Fermented foods like yogurt, sauerkraut, kombucha and kefir contain live bacteria called probiotics. You’ve probably heard about how great these wee bugs are for your gut – but they’ve also been shown to improve symptoms of depression and anxiety.[*][*]
A tablespoon per day of any live, fermented food is the best way to get your probiotics in – but you could also consider a supplement.
Berries are high in polyphenols and flavonoids. A higher dietary intake of flavonoids has been inversely associated with depressive symptoms.[*] In one study, teenagers given wild blueberries reported fewer depressive symptoms after four weeks.[*]
Nuts are an excellent source of minerals like zinc and selenium, vitamin E and tryptophan. Moderate nut intake has been linked to a 23% lower incidence of depression.[*]
Flax, chia and hemp seeds are the best plant sources of omega-3 fatty acids. Seeds are also great sources of magnesium, vitamin B6 and vitamin E.
7. Red meat
8. Green tea
Green tea has been found to decrease anxiety and boost memory and attention.[*] The effect is thought to be in the combination of phytonutrients like l-theanine and caffeine in the tea, as the effects are greater than those shown in studies on just caffeine or just l-theanine.
Oysters have more zinc per serving than any other food, as well as being packed with omega-3 fatty acids, iron, magnesium, B vitamins, copper and selenium. One study analyzed foods for key brain health nutrients and gave them an “Antidepressant Food Score” – oysters ranked number 1 on the list.[*]
10. Dark leafy greens
Folate (vitamin B9) deficiencies have been linked to an increase in depression[*][*], and folate supplementation has been shown to improve the effectiveness of antidepressant medication.[*] Dark leafy greens like spinach, kale and lettuces are some of the best sources of folate.
Turkey is rich in tryptophan, the amino acid we use to produce serotonin. Studies have shown that consuming more tryptophan reduces depression and stress and enhances mood.[*] Turkey is also a great source of B6, B12 and zinc.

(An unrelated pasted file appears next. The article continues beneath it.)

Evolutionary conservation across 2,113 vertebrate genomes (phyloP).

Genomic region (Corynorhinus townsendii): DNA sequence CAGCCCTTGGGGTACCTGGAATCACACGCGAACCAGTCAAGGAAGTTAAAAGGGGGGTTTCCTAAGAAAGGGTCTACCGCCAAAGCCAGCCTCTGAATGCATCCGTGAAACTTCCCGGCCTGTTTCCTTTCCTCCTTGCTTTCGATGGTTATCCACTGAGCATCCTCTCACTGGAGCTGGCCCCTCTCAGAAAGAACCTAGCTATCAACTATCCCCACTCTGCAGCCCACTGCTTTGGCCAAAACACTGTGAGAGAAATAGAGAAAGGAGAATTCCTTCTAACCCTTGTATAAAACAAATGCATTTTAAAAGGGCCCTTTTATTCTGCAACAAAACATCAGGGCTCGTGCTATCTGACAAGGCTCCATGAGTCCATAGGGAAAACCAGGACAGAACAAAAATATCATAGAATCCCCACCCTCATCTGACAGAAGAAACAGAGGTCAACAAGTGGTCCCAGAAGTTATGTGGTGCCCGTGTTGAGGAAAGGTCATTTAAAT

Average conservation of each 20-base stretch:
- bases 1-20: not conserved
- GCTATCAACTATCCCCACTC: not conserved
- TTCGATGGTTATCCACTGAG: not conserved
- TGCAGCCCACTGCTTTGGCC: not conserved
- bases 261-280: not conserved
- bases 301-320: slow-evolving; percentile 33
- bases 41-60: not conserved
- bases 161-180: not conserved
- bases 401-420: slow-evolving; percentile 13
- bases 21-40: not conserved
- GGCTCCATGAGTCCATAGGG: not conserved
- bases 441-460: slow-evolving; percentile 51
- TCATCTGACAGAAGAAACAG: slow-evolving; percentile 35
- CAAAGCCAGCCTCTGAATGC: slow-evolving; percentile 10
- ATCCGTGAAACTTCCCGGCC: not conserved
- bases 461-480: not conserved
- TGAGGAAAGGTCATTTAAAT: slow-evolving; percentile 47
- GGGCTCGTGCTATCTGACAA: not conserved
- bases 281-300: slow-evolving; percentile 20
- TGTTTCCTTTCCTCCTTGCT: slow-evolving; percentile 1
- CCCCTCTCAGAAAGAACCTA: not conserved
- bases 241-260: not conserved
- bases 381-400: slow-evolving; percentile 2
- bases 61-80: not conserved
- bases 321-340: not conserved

Eggs are loaded with nutrients, including vitamin D, vitamin B12 and selenium. They’re also an excellent source of choline – one large, population-based study found that choline concentrations were negatively associated with anxiety.[*]
As well as loads of healthy fats, avocados are rich in B vitamins including folate, vitamin E, copper and potassium.
14. Bell peppers
Bell peppers are vitamin C bombs, containing more than twice as much vitamin C as oranges. Vitamin C intake has been shown to have an inverse association with depressive symptoms[*], and to improve mood and reduce distress in hospitalized patients.[*]
15. Butter and ghee
Grass-fed butter and ghee (butter that’s been clarified to remove the milk solids) are full of good fats, minerals and vitamin D.
Adaptogens are plants that are thought to help our bodies adapt to physical and emotional stress. Adaptogens that have been shown to improve mood and reduce anxiety include ashwagandha[*][*], rhodiola[*][*], ginseng[*][*] and holy basil[*][*].
The human brain is a complex organ. Lots of variables can influence mood and mental health, including traumatic experiences, genetic variations and living through a global pandemic. Support from family and friends, time outside, therapy and medication can all play a part – but so can the food you eat.
Your brain needs a constant supply of vitamins, minerals, essential fats and amino acids to keep you thinking well and feeling good. Focus on eating quality protein, plenty of good fats and lots of colourful veggies, and your brain and body will thank you for it.
Tip: Tracking your Micronutrients in Carb Manager
If you have Carb Manager Premium, you can check your daily micronutrient intake against the Dietary Reference Intake (DRI) by going to Settings > Goal Settings > Micronutrients and selecting “Enable DRI”.
To view your micronutrient intakes, select “In-Depth Details” – your micronutrient intakes are under “Supplemental” in “My Nutritional Facts.”
Note: If you’re interested in tracking your micronutrient intake, try to stick to Common Foods when logging your meals – Member Foods will not usually have micronutrient quantities listed.
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**1. Rucklidge, Julia J; Kaplan, Bonnie J. The Better Brain (p. 184). Ebury Publishing. Kindle Edition.